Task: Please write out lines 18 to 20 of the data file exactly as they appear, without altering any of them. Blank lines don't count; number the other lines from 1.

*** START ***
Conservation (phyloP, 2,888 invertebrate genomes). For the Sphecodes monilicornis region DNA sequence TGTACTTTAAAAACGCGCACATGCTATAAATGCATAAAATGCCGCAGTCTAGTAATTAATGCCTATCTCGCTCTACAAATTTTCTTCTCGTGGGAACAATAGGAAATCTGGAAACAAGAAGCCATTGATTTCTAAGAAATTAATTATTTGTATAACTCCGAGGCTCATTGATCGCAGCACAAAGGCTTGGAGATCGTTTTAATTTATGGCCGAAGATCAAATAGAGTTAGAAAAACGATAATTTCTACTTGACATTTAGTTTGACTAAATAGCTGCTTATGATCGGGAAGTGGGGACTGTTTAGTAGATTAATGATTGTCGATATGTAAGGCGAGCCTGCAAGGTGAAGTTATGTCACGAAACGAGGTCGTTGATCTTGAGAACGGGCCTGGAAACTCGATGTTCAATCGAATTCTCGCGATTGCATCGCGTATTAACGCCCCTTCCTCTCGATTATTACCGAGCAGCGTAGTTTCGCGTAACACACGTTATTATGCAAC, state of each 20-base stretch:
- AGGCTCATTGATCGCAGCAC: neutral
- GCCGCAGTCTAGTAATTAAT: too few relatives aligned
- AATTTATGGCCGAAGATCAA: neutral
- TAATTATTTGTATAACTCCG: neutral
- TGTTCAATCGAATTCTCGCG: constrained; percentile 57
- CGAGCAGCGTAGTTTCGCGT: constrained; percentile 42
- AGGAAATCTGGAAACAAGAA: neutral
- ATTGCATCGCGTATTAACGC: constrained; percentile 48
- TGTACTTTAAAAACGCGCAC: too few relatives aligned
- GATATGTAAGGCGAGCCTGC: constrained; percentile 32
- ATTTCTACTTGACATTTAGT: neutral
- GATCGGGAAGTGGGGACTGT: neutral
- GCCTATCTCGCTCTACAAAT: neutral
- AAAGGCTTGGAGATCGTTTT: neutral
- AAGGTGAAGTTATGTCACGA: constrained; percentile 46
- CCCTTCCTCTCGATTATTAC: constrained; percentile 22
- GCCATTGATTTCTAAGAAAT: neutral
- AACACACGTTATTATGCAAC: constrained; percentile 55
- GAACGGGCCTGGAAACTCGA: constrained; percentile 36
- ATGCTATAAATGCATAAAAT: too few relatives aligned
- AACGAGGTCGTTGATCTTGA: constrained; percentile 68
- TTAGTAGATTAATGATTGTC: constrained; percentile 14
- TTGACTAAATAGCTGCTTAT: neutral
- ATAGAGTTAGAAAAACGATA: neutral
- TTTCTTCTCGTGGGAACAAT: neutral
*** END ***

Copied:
- GCCATTGATTTCTAAGAAAT: neutral
- AACACACGTTATTATGCAAC: constrained; percentile 55
- GAACGGGCCTGGAAACTCGA: constrained; percentile 36